Headshot of Jesse Lazar
Jesse Lazar, Assoc. AIA, Executive Director, AIA New York | Center for Architecture. Photo: Samuel Lahoz.

Congratulations to our 2024 Design Awards winners! Every year, we are amazed at the incredible breadth and quality of the projects our jury selects for recognition. This year’s jury chose a mix of projects that highlight the diversity of contexts and scales in which our members work. Winning projects include new cultural buildings, sensitive restorations, and airport benches—demonstrating how great design can solve a wide array of problems.

This creativity is a reminder of the importance of the American Institute of Architect’s work in preventing limitations on architectural style through its support and advocacy for the Democracy in Design Act. Every February, AIA hosts a Leadership Summit in Washington, D.C., where members and staff from nearly all the 200-plus chapters and components of the institute come together to lobby Congress on key issues. This year, the Democracy in Design Act was a central part of those lobbying efforts. The bill, sponsored by Representatives Dina Titus (Nevada), Mike Simpson (Idaho), and Buddy Carter (Georgia) in the House and Ben Ray Luján (New Mexico) and Chris Van Hollen (Maryland) in the Senate, would prevent “the development of an official architectural style for government buildings and encourage the government to avoid excessive uniformity in building design.”

Enshrining this principle in law has become necessary following an executive order from December 2020 that sought to limit new federal buildings to “classical and traditional” styles. Though that order was later reversed, AIA is seeking to prevent the government from dictating architectural style in the future, giving architects the freedom to design federal buildings that respond to local needs and respect local contexts, rather than leaving those decisions up to lawmakers in D.C.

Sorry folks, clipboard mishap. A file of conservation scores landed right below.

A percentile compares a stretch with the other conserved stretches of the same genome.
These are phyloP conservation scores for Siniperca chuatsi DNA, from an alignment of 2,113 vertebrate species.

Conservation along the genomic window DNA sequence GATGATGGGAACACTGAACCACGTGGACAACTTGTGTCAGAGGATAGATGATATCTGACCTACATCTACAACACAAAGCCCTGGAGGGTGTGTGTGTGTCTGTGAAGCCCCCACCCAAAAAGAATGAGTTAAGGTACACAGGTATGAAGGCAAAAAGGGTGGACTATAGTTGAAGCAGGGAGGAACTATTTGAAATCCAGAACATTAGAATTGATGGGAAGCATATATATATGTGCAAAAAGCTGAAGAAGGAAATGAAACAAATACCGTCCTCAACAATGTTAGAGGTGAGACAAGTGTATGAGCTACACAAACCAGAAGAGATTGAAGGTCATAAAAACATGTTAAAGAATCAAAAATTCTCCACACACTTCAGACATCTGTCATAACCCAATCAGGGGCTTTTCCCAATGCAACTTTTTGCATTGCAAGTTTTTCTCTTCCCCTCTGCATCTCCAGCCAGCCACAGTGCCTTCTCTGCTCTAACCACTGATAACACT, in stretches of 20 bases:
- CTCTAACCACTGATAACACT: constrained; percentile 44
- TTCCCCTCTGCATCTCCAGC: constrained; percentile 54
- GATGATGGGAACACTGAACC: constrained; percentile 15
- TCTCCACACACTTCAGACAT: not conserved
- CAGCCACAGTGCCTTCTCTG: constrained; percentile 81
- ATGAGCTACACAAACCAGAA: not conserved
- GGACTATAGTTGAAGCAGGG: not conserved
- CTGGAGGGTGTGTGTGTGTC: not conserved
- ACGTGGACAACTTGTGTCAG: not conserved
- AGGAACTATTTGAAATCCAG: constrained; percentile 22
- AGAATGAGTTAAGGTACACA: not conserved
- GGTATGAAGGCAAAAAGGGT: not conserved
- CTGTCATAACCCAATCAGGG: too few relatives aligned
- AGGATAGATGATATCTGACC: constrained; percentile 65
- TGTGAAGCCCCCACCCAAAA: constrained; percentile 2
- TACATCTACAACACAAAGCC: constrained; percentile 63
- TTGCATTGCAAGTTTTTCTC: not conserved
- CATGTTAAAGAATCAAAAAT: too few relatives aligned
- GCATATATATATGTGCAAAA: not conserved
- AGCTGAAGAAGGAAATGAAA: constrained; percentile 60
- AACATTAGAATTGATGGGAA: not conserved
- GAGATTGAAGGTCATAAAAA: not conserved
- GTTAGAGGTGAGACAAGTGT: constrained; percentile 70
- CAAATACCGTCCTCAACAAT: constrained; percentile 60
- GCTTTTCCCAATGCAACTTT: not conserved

Relatedly, AIA volunteers and staff also advocated for members of Congress to encourage the Federal Acquisition Regulation Council to change a longtime limitation on fees for architects working on federal projects. That cap has been the same—just 6%—since its inception in 1939. This is exactly the kind of change we want to fight for, alongside AIA and other chapters: expanded opportunities for architects, better pay, and a more level playing field across firm size and location.

While AIA New York continues to advocate for change and work closely with the government here at home, we are fortunate to be part of a powerful national and international network of fellow design professionals pushing for better outcomes for both architects and the society we seek to improve.


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